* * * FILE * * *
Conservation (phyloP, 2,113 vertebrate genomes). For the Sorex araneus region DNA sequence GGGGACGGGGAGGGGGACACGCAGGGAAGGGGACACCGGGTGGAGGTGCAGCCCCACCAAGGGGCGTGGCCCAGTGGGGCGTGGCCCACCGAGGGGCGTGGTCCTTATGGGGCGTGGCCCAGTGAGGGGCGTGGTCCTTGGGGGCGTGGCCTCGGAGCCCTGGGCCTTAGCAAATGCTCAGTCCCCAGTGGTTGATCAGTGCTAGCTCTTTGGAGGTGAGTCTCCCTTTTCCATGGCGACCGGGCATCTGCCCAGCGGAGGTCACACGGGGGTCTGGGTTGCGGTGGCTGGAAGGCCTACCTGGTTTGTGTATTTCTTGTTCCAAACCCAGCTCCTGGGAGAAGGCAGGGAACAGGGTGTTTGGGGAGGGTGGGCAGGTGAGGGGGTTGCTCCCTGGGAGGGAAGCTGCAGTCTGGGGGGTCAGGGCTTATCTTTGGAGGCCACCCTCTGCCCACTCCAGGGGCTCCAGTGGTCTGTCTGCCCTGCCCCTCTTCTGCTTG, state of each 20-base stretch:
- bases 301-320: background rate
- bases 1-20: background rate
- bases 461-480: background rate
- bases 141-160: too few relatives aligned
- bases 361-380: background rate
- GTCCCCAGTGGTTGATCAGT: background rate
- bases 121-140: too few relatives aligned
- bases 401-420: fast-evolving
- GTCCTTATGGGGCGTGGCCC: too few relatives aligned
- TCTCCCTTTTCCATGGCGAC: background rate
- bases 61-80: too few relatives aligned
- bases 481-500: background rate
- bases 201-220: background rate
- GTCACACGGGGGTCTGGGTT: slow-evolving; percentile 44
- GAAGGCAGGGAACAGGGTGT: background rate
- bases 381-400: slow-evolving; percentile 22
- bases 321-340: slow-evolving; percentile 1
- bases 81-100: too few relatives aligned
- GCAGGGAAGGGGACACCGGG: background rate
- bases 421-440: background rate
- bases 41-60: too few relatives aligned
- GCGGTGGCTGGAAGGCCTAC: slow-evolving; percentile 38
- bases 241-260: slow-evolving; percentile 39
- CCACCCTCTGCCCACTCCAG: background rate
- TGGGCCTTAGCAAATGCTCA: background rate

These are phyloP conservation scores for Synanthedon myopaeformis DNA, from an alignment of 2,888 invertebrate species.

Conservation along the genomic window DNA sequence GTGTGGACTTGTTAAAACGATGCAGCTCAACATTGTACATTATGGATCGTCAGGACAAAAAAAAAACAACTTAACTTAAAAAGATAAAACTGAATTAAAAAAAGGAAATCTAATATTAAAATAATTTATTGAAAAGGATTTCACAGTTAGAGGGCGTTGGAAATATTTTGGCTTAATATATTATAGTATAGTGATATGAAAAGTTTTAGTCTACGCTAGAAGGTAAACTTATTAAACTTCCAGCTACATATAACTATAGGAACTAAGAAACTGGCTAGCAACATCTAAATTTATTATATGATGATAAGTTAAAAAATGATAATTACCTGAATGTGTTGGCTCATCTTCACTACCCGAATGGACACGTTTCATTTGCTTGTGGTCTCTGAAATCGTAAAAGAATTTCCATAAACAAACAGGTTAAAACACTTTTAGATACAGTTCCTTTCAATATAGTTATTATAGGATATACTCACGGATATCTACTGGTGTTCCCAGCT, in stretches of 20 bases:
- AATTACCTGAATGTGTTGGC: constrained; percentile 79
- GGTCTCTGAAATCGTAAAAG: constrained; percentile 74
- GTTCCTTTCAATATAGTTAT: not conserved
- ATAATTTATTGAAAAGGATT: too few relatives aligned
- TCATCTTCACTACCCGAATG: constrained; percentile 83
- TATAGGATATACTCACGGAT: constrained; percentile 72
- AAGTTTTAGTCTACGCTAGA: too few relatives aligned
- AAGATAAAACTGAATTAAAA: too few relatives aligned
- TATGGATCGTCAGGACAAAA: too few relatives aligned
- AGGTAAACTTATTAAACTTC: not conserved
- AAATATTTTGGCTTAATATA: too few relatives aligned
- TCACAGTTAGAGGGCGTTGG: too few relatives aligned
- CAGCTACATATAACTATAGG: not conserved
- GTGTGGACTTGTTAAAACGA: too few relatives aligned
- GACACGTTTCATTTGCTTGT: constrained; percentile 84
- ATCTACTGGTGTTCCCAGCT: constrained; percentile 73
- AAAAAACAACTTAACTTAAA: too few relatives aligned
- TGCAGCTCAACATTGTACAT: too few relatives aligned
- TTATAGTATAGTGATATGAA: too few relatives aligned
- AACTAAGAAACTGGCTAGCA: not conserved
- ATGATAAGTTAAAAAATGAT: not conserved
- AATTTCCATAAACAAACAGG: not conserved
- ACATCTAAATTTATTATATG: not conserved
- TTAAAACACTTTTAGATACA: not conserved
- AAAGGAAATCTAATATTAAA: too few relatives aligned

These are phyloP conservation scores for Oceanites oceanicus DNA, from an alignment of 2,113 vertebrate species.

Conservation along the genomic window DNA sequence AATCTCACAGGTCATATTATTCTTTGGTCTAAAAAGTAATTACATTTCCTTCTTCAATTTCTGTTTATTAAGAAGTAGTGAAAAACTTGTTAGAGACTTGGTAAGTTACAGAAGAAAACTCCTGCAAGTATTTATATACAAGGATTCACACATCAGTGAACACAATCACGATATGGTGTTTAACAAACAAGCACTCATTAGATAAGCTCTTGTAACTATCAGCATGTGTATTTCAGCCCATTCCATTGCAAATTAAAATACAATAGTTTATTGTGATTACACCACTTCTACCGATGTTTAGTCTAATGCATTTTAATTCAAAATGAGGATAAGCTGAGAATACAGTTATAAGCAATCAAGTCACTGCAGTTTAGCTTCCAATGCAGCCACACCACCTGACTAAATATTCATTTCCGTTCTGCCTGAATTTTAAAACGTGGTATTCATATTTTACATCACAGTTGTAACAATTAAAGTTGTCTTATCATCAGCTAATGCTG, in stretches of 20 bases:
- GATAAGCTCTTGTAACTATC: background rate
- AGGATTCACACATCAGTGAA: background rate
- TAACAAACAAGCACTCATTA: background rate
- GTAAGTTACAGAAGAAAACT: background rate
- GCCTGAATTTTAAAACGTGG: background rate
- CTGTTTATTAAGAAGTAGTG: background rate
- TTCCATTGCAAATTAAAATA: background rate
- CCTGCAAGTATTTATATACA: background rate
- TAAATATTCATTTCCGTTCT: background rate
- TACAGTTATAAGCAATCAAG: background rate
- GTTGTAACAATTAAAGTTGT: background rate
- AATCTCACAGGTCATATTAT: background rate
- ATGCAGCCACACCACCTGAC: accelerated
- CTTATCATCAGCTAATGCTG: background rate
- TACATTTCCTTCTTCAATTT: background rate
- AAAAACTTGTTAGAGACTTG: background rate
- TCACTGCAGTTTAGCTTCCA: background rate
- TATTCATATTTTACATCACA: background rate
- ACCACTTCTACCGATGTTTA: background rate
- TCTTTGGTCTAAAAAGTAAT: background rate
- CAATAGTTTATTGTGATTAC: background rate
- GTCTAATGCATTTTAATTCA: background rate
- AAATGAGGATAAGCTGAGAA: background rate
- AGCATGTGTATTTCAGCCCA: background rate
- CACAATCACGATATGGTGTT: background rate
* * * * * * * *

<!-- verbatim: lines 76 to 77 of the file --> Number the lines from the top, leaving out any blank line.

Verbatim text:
- CAATAGTTTATTGTGATTAC: background rate
- GTCTAATGCATTTTAATTCA: background rate